13If you refrain from trampling the sabbath,
from pursuing your own interests on my holy day;
if you call the sabbath a delight
and the holy day of the Lord honorable;
… I will make you ride upon the heights of the earth.
Keeping Sabbath is one of the ten words. For those who would boil the rich and wonderful legal codes of the Torah down to ten commandments, the Sabbath is one of these ten essentials. No matter how you number them, breaking Sabbath is in the same select list as murder, kidnapping, elder abuse and violating another’s marriage.
At first glance it doesn’t seem to match up. Keeping Sabbath looks to us like a ritual obligation. All those that follow are filled with deep ethical dimensions that affect the well being of society by governing the way we treat one another. Keeping Sabbath seems like an obligation towards God. In our society, such a religious obligation seems clearly secondary to the “higher” ethical norms concerning the treatment of others. Why then does the prophet equate keeping Sabbath with such fundamental humanitarian concerns as feeding the hungry and caring for the poor?
For most of human history we have enslaved one another. Binding another to serve one’s will seems endemic to human nature. There have been formal institutions of slavery, encoded in law, and many informal and indirect ones. There is a serfdom that binds you to the land, but also a serfdom that binds you with debt – the coal miners living in mining towns paid in script only good at the mining stores. There is the slavery that binds by law, and the enslavement that binds by fear we see in human trafficking and the conscription of child soldiers (join us or we kill your family). The bent woman before Jesus in Sunday’s gospel is spiritually enslaved.
It is easy to hear the exodus story as God’s triumph over the mighty empire of Egypt, but why then would God need ten plagues? Wouldn’t one or two massive exercises of power have sufficed, just as the horrors of Hiroshima and Nagasaki brought Japan to surrender? Why start with a silly trick of turning your staff into a serpent? Why begin with a few days of polluted water? Because this is not about power; it is about redemption. The Nile was the source of life for Egypt and God is declaring that he is the author of life. The serpent was a symbol of royal power in Egypt and God is the one who holds Pharaoh and his kingdom in his hand. God’s purpose was not just to save Israel, but also to save Egypt. It didn’t take ten assaults to break Israel free; God provided ten opportunities for pharaoh to repent, to turn away from the prison of slaveholding. Pharaoh behaved like us all: only as the price became more and more unbearable did he finally relent.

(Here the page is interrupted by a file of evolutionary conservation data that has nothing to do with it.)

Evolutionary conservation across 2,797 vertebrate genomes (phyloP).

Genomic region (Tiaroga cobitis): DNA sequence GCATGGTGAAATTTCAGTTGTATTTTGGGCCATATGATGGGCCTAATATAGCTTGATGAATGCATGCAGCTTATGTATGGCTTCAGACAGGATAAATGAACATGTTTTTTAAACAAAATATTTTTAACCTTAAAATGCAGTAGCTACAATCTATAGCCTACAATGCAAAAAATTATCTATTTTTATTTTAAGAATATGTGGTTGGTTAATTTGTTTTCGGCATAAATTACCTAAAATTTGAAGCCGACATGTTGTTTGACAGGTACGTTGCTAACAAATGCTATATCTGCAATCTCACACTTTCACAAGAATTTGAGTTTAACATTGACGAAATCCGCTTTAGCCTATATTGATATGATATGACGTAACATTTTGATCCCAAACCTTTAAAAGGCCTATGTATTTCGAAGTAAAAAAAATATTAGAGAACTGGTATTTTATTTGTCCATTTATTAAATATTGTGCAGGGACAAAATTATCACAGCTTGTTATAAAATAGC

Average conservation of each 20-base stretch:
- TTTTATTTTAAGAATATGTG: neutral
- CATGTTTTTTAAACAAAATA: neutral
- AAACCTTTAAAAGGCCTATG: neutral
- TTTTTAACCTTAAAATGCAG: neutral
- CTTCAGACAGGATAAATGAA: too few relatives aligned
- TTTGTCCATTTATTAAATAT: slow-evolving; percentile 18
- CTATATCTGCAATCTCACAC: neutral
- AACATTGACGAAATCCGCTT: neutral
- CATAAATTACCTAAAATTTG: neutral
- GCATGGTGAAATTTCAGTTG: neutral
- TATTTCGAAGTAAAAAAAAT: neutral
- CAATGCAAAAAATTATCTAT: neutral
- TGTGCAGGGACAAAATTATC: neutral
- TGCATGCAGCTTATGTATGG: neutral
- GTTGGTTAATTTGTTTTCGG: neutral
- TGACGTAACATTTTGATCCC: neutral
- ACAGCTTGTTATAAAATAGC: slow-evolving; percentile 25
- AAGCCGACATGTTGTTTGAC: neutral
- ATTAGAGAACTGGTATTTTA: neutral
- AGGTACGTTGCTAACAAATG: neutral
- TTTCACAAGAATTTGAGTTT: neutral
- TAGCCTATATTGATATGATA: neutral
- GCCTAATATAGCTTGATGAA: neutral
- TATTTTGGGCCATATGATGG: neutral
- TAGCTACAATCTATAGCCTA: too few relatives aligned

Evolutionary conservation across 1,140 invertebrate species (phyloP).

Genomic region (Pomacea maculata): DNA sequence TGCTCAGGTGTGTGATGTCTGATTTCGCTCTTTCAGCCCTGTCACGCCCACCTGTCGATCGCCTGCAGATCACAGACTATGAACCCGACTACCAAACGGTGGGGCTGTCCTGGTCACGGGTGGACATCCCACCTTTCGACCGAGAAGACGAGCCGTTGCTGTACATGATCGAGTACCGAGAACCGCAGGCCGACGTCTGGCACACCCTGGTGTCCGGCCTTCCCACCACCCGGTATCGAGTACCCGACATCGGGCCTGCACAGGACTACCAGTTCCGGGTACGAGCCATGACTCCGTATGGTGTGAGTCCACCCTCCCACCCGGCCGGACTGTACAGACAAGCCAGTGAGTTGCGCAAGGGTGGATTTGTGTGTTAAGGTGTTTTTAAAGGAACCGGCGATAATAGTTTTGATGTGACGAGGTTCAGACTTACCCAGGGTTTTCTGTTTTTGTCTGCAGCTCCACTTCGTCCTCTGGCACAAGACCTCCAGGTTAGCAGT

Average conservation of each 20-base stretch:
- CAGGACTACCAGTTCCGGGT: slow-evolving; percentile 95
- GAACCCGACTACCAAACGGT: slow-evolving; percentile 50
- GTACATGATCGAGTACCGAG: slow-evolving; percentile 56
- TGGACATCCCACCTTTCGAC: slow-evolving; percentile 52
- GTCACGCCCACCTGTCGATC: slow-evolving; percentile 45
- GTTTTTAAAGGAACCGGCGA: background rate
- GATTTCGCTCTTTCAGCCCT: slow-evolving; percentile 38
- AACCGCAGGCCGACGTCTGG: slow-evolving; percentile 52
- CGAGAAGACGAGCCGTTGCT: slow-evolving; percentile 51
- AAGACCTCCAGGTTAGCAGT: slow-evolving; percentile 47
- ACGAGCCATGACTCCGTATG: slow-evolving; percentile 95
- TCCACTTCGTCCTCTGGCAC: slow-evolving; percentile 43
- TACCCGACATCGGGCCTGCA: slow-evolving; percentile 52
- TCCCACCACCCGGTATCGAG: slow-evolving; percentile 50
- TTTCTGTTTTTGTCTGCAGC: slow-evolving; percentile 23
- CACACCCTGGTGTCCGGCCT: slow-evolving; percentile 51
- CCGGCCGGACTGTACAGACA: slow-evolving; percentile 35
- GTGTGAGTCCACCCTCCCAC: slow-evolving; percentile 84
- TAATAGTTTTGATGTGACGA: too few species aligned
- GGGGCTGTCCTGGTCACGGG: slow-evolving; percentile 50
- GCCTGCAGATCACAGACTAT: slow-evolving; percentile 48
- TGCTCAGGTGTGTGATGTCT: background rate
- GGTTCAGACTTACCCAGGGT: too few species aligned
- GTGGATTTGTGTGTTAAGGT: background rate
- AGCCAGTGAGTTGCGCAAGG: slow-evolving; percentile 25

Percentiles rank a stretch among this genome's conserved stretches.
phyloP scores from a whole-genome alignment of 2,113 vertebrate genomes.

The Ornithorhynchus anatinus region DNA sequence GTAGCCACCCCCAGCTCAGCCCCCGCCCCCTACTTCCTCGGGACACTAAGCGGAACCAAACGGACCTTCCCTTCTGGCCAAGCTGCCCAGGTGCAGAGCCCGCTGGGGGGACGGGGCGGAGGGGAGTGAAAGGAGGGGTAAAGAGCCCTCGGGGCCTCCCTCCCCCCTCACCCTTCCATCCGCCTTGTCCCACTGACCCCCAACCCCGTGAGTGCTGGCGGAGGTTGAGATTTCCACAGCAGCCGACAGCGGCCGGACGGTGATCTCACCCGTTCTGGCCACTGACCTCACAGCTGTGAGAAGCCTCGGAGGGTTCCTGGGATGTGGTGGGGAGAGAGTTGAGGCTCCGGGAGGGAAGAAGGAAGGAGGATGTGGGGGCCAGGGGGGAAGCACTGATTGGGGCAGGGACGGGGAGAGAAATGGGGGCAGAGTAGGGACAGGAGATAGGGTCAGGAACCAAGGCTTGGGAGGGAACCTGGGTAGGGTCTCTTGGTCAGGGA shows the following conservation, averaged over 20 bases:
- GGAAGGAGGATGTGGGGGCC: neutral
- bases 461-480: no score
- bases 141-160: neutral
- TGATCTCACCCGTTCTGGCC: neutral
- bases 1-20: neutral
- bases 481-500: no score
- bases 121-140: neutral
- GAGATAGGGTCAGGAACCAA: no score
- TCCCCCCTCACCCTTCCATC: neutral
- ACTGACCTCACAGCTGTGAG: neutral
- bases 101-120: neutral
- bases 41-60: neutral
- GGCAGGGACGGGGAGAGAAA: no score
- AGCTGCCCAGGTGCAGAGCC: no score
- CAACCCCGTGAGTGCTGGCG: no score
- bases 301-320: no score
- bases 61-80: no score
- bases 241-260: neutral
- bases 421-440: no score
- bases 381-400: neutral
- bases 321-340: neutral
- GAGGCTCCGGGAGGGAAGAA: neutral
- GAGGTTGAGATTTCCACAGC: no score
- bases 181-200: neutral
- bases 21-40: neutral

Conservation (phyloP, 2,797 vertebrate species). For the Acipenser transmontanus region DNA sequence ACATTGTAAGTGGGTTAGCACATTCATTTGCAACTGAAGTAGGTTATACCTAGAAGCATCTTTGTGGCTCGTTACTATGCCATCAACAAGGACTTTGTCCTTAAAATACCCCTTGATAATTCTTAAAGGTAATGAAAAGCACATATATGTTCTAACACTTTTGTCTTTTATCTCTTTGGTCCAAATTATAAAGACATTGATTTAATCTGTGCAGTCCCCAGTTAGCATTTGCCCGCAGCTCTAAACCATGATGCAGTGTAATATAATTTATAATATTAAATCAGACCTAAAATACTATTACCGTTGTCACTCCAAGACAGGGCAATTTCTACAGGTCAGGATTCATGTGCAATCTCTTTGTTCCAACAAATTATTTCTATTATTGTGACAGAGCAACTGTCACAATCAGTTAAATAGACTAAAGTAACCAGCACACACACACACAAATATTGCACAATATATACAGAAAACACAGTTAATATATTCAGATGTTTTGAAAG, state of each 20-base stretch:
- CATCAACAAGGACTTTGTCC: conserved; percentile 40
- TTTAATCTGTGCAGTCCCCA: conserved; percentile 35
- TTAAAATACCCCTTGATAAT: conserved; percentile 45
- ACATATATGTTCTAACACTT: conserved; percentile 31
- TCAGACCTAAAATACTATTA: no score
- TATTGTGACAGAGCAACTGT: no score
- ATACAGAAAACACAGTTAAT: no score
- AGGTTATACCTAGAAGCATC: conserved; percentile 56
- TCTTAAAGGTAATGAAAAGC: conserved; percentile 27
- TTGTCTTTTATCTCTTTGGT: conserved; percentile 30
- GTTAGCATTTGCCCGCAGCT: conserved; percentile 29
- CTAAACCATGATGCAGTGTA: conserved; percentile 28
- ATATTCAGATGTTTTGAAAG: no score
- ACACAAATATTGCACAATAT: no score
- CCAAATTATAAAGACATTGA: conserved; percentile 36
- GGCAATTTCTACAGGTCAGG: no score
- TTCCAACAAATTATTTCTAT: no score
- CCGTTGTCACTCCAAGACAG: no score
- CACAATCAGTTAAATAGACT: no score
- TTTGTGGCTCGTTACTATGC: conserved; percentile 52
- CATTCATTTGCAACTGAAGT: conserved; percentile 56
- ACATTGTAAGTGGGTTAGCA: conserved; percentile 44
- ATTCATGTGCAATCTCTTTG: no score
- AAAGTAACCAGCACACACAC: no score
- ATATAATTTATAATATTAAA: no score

With the Sabbath command, the God who delivered Israel and Egypt from the house of bondage takes his stand against all enslavement. The commandment isn’t just that I should rest on the Sabbath, it is that I must give rest to others.
Humans were not created for work. In the Babylonian myth, humans were created to serve the gods. In the Genesis narrative humans were created to walk with God.
When I “trample on the Sabbath,” I trample on my neighbor. If I cannot turn off my wants and needs, if I cannot for one day set aside my “own interests” for the sake of others, then the life of all is degraded.
I understand the “modern economy,” but when I want to be able to go to the grocery store in the middle of the night, that choice affects not only me and my household, but all who must work in order that the store might be open at my convenience. And when the demands of work encroach ever further into our lives, children and families and neighborhoods are undermined. It may be the way of the world, but the way of God gives Sabbath.
So the Pharisees were right – Jesus needed to honor the Sabbath. They just didn’t understand that is exactly what he was doing: the woman was being set free from her bondage.